They didn’t include the vape hardware. You would think they would have gone after that with what all the people use it for.
If they’re going after the liquid for the vape, then there is no reason for them to go after the actual pipe because there is no tobacco whatsoever in a pipe until you put it in it.
Apparently, it is a tobacco product.
I decided I wanted to smoke a pipe. I want to learn to smoke a pipe a few years ago because I remember my granddad used to smoke when I was a kid. I’ve got some Italian Savinelli.
That’s the brand I was trying to think of with Steve. He uses Savinelli before.
It’s a utilitarian pipe. There are some pretty pipes out there and this is not one of them, but it’s perfectly functional. On the rare occasions, where I take it on the patio and stuff it full of some tobacco and light it, it does the trick.
As long as it smokes pretty good, that’s the main thing.
The only problem I’ve ever had out of it is the pipe cleaners. It doesn’t always come out of the other end perfectly clean. I have to jiggle it and wiggle it around to get it cleaned out. It is a perfectly functional pipe. My buddy that got one same day that I did got a very pretty one. He likes it better as a result.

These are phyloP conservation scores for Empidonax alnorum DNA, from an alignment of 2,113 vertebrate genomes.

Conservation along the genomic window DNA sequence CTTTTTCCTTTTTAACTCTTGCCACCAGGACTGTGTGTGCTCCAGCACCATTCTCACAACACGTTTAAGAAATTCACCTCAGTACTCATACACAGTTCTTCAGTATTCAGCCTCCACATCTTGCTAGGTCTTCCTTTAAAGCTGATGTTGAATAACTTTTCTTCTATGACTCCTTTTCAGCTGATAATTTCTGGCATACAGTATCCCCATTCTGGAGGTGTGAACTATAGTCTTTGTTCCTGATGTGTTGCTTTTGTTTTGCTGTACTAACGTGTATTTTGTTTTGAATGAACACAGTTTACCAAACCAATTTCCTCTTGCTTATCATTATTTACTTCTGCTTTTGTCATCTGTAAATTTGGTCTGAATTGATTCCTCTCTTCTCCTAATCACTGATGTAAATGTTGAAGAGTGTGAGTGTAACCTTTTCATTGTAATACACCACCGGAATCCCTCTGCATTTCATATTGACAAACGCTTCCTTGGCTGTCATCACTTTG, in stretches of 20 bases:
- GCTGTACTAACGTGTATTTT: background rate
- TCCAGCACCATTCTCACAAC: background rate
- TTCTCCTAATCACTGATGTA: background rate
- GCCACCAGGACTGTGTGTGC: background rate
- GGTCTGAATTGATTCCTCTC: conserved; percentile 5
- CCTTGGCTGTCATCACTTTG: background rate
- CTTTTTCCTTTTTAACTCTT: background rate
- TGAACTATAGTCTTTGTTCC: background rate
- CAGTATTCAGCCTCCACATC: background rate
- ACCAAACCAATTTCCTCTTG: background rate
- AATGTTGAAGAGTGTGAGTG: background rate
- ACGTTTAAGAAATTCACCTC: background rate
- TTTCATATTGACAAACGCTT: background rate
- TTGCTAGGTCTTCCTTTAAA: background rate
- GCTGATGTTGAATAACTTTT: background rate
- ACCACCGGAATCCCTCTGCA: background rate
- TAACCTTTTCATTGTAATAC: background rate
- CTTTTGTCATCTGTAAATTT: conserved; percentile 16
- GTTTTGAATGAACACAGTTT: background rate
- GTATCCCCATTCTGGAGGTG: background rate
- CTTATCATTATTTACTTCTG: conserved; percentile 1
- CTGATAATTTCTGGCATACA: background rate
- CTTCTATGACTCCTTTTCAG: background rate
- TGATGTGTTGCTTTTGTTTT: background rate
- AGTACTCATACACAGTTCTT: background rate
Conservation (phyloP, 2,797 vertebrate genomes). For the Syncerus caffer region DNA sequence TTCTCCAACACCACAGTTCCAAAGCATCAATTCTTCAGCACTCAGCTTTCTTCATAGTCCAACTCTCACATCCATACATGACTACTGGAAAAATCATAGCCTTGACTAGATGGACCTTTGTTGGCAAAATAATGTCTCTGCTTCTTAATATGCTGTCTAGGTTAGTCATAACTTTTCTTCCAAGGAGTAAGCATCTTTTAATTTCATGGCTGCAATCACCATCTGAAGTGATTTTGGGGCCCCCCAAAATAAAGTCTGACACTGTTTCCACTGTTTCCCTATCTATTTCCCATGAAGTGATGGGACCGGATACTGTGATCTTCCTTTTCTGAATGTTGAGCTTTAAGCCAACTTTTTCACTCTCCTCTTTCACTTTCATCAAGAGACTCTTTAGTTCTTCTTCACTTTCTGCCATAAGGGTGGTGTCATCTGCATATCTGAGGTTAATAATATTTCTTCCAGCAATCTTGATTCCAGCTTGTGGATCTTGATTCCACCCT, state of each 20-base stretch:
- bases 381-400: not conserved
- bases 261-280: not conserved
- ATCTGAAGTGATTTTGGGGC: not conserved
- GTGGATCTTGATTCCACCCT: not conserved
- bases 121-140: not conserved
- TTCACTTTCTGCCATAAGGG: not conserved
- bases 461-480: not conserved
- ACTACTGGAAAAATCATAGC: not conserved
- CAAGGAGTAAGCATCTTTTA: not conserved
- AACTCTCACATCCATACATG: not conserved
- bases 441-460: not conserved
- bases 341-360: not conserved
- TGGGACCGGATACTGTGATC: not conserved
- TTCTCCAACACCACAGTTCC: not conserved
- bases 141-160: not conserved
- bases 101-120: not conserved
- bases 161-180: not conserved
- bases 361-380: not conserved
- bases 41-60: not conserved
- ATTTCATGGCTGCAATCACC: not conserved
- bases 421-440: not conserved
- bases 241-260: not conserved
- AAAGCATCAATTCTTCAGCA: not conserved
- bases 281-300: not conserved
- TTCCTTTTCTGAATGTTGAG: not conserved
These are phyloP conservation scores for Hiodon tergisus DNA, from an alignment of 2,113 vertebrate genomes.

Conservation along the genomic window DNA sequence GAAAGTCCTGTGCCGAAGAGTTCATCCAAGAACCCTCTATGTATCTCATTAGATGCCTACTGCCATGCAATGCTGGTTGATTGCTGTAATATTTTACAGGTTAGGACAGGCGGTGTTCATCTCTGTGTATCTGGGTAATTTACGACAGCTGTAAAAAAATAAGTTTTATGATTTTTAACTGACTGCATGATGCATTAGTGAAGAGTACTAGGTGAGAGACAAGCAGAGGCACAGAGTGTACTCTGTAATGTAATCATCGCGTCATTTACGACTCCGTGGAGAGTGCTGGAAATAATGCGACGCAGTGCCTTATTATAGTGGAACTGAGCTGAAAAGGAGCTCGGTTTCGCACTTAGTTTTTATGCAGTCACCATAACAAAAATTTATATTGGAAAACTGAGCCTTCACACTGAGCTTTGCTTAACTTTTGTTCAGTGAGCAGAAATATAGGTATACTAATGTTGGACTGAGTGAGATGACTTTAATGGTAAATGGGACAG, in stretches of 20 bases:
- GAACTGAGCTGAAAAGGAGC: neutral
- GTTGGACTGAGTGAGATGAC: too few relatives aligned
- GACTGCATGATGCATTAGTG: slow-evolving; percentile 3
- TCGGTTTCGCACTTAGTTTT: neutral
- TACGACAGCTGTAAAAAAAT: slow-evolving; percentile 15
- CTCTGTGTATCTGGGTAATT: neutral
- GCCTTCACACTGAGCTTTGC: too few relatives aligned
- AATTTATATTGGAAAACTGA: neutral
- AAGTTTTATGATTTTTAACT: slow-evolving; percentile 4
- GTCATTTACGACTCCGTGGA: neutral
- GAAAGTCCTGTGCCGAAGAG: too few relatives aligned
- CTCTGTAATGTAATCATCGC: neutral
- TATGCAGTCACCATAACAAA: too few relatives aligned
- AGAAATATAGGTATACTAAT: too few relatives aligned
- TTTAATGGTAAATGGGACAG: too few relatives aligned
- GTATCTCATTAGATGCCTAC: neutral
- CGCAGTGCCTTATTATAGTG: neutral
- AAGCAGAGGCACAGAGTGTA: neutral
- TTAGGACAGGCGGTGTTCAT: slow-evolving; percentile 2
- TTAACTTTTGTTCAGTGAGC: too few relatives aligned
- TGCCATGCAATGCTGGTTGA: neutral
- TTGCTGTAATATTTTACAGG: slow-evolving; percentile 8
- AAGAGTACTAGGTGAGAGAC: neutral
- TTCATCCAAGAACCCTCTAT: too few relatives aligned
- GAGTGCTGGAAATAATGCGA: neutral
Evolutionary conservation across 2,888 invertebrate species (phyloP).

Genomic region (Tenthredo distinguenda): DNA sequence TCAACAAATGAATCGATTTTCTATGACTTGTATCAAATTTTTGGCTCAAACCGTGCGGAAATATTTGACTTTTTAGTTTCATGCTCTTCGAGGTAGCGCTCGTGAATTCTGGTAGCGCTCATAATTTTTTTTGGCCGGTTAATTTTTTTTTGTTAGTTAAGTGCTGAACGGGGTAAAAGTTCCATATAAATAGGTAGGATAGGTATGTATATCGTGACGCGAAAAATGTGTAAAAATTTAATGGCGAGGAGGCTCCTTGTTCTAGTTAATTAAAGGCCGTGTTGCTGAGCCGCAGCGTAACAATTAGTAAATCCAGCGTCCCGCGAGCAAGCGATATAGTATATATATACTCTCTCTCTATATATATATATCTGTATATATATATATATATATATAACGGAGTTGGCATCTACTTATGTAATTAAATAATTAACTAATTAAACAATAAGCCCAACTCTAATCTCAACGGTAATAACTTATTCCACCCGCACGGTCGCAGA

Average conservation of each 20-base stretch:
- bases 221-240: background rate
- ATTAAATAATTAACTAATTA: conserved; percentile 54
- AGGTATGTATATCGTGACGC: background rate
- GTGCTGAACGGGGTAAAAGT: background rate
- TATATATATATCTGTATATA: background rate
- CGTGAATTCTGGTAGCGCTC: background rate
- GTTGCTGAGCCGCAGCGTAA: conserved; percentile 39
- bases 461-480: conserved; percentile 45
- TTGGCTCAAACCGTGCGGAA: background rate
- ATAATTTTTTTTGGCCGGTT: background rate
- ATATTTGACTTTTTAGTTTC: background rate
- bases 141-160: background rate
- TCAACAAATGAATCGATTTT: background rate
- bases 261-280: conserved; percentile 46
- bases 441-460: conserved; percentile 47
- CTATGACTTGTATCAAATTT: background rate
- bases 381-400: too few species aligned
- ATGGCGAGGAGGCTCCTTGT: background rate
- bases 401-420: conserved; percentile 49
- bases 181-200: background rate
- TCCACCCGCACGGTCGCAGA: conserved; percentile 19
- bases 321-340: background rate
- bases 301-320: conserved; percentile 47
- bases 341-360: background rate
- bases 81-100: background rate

I have a Nero pipe that I’ve had for a long time.
It’s like Danish?
Yeah, it is and it’s a mid-level pipe.
I don’t remember exactly how much mine cost, but it was like a $40 or $60 pipe. It was a very entry level pipe. You can spend thousands of dollars on a pipe.
There’s a pipe store and cigars too in Birmingham that it’s unbelievable how many pipes there that are over $500, $1,000 specialty ones and they sell them all over the world. People call them from everywhere.